.m_axis_data_tdata(m_axis_data_tdata), // output wire [31 : 0] m_axis_data_tdata
.m_axis_data_tuser(m_axis_data_tuser), // output wire [15 : 0] m_axis_data_tuser
.m_axis_data_tvalid(m_axis_data_tvalid), // output wire m_axis_data_tvalid
.m_axis_data_tready(m_axis_data_tready), // input wire m_axis_data_tready
.m_axis_data_tlast(m_axis_data_tlast), // output wire m_axis_data_tlast
.event_frame_started(event_frame_started), // output wire event_frame_started
.event_tlast_unexpected(event_tlast_unexpected), // output wire event_tlast_unexpected
.event_tlast_missing(event_tlast_missing), // output wire event_tlast_missing
.event_status_channel_halt(event_status_channel_halt), // output wire event_status_channel_halt
.event_data_in_channel_halt(event_data_in_channel_halt), // output wire event_data_in_channel_halt
.event_data_out_channel_halt(event_data_out_channel_halt) // output wire event_data_out_channel_halt
);
reg [9:0] data [1023:0];

initial
begin
$readmemb("InputData2.txt", data);
end

initial begin
// Initialize Inputs
aclk = 0;
i=1;
s_axis_config_tvalid = 0;
s_axis_data_tvalid = 0;
s_axis_data_tlast = 0;
m_axis_data_tready = 0;
s_axis_config_tdata = 0;
s_axis_data_tdata = 0;
@(negedge aclk);
aresetn = 0;
// Wait 100 ns for global reset to finish
#(`clk_period*4);

aresetn = 1;
#(`clk_period*4);
// wait(event_frame_started ==1'b1);
// #(`clk_period);

m_axis_data_tready = 1;

s_axis_config_tvalid = 1;
//s_axis_config_tdata = 16'b0000000000000001; // FFT desired
s_axis_config_tdata = 8'b00000001;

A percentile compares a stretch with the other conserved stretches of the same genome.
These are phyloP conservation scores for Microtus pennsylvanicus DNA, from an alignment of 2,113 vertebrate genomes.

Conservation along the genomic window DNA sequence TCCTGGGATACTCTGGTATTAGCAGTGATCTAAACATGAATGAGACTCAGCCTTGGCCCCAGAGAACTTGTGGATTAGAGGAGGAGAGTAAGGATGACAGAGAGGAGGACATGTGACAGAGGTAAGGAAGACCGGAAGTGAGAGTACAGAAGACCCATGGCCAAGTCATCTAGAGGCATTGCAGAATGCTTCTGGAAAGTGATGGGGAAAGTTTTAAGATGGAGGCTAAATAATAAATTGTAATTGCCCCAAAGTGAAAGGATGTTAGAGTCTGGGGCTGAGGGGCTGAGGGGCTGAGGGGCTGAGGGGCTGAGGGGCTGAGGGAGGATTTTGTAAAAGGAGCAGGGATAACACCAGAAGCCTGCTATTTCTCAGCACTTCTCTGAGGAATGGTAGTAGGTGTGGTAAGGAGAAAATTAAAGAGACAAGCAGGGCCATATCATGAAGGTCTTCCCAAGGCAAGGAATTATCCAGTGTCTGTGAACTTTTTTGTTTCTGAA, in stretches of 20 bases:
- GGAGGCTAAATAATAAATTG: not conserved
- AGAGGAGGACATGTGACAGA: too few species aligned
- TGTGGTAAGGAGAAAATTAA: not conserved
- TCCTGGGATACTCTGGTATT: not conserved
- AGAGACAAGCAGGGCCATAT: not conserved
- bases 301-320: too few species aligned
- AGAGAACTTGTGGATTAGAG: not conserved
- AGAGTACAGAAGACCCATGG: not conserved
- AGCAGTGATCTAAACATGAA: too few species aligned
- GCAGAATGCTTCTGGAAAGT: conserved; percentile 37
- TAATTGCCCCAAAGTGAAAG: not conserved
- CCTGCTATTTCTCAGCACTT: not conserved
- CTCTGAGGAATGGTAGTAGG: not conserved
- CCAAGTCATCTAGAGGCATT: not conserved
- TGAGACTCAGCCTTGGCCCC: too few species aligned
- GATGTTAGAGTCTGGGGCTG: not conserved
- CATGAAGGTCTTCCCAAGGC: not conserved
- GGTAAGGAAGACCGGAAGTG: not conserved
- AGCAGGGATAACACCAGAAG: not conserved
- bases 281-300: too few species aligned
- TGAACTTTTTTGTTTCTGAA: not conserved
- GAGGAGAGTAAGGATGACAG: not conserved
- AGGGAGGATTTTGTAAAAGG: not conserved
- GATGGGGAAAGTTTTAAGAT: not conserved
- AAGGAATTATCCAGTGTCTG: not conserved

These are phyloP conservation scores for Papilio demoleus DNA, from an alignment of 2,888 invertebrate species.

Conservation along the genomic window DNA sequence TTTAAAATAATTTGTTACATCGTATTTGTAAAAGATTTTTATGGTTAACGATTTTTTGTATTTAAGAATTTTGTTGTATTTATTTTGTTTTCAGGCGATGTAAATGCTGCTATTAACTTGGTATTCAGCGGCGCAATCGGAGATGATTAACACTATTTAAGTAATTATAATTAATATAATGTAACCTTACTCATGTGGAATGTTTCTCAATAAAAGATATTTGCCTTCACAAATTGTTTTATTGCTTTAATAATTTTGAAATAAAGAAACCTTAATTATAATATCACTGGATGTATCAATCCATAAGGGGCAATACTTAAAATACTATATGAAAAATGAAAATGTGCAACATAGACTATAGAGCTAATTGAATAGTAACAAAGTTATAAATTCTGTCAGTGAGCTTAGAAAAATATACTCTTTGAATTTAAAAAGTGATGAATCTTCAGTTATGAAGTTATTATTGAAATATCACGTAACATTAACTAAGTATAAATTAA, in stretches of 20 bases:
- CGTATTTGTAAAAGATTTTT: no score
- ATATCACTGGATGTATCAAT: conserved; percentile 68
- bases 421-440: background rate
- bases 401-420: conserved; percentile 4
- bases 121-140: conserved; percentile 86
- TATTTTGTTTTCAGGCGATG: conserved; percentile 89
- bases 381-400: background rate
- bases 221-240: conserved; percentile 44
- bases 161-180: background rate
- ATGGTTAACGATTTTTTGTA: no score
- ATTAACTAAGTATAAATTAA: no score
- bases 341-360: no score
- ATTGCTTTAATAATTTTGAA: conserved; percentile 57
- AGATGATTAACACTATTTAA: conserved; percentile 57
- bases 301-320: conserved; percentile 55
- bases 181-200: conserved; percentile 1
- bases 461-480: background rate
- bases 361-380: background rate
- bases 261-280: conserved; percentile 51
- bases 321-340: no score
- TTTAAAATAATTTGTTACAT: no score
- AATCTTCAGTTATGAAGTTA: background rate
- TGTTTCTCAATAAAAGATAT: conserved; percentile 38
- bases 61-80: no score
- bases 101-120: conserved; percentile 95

wait(s_axis_config_tready == 1'b1);
#(`clk_period);
s_axis_config_tvalid = 0;
#(`clk_period*3);


repeat(1024)
begin
s_axis_data_tvalid = 1;
s_axis_data_tdata[9:0] = data[i]; // I have a real input signal, so the upper half (corresponding to the immaginary part) is zero
s_axis_data_tdata[15:10] = 6'b000000;

s_axis_data_tdata[31:16] = 16'h0000;
wait(s_axis_data_tready == 1'b1);
if(i%1024==0)begin
s_axis_data_tlast = 1'b1;
#(`clk_period);
s_axis_data_tvalid = 1'b0;
s_axis_data_tlast = 1'b0;

end
#(`clk_period);
i=i+1;
end


/
end


endmodule

 

 

 

 

 

 

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4 Replies
Highlighted
Scholar
Scholar
245 Views
Registered: ‎05-21-2015

@pavankumar,

According to the FFT specification, the unscaled output has not been scaled to remove the natural bit growth of the FFT.  This means you have more bits than you need.  A quick statistical analysis of the FFT shows that the noise grows by one bit every two stages, so scaling by one bit every two stages will help to tame the computational burden of the FFT.